By Chris Ferrell
Principal, Tompkins International
Alibaba Tidal Wave: Omnichannel Logistics - Supply Chain Capabilities
In early-January Mindtree, the global information technology and outsourcing company, published U.K.-based research on omnichannel retail that provided quite a bit of insight into the oft-used buzzword and introducing us to a new term: the "phygital" shopper. It's a catchy phrase used to describe tech-savvy shoppers who seamlessly move between traditional, brick-and-mortar shopping and online purchases; who mix online and in-store experiences, and use technology to match personal demand with available supply rather than supply anticipating demand. The entire report is easy and informative and I encourage you to take a look.
There were quite a few insightful take-aways about what shoppers want, and how astute marketing might take advantage of these desires to sell more product, but I found the supply chain implications most fascinating. Consider the specific features that influenced purchases:
- Buy online and pick-up or return in-store (got it)
- Free home delivery, even if it required waiting 3-4 days (interesting)
- Technology that locates product in a physical store (hmmm …)
The report states that 90% of retailers provide the pick-up/return service, but only 5% offer the location assistance even though shoppers ranked this as a top-three feature in both the Grocery and Home Supply sector. In both cases, an increasing dependency on these services is likely to have implications for operations. Which supply chain can most efficiently and effectively (read: profitably) incorporate in-store pick-ups and returns as they become a larger part of the business? Whose supply chain can provide the real-time accuracy and location-level detail of inventory by store?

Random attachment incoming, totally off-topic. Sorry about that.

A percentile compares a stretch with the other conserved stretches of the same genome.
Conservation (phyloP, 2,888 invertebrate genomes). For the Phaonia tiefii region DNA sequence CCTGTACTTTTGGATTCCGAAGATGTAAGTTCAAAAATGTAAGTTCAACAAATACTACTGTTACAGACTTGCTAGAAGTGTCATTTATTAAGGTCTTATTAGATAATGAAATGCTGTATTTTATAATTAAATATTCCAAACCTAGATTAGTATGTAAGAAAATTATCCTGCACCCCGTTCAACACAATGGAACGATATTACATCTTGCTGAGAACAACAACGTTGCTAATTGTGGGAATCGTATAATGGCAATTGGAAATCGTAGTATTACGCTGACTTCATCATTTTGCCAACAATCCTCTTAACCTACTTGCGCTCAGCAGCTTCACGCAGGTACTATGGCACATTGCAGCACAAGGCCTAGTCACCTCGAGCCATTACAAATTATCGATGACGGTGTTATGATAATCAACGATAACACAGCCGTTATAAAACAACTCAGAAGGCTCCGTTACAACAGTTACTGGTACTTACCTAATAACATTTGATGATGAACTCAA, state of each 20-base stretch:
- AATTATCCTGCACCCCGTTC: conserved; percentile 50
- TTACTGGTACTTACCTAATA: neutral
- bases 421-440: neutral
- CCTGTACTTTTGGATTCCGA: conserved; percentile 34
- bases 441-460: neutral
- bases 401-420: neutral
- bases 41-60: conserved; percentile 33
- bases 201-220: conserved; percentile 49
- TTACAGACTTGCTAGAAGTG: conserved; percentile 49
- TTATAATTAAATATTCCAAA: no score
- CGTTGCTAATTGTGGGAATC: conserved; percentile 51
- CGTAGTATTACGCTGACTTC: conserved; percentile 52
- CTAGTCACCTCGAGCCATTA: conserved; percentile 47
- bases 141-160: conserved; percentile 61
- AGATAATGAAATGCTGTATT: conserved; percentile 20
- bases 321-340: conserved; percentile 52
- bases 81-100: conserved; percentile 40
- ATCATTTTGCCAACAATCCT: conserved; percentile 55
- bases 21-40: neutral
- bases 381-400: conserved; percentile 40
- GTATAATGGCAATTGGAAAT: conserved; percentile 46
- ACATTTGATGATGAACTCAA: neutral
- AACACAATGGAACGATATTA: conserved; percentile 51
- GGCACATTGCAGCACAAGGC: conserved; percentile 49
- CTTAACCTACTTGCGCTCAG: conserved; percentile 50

The desire for free home delivery (and the willingness to wait) is another interesting component. Consider UPS and FedEx's implementation of dimensional weight (DIM Weight) pricing for all parcel shipments, and FedEx's shocking increase in fuel surcharge (FSC) despite 10-year lows in fuel costs - U.S. retailers face a stiff challenge to profitably offer the free shipping we have all come to expect. If U.S. consumers display a similar patience to their counterparts in the U.K., the United States Postal Service (U.S.P.S.) becomes an attractive alternative and much of the next-day / same-day delivery discussions that have become so pervasive in 2014 will become moot.
We don't have the same data for U.S. shoppers and Retailers, but it's fair to say that, generally speaking, consumer trends in the U.K. prove to be instructive, if not outright predictive of counterparts in the U.S. and Canada. Based solely on personal experience, the pick-up/return and location assistance percentages sound about right. The same goes for free shipping - U.S. consumers won't be happy about having to wait 2-3 extra days for their purchases, but they're probably not going to be willing to pay for services they've grown accustomed to getting for free. Either way, it's going to be the Supply Chain professionals left to execute and deliver against Marketing's promises and the consumers' demands.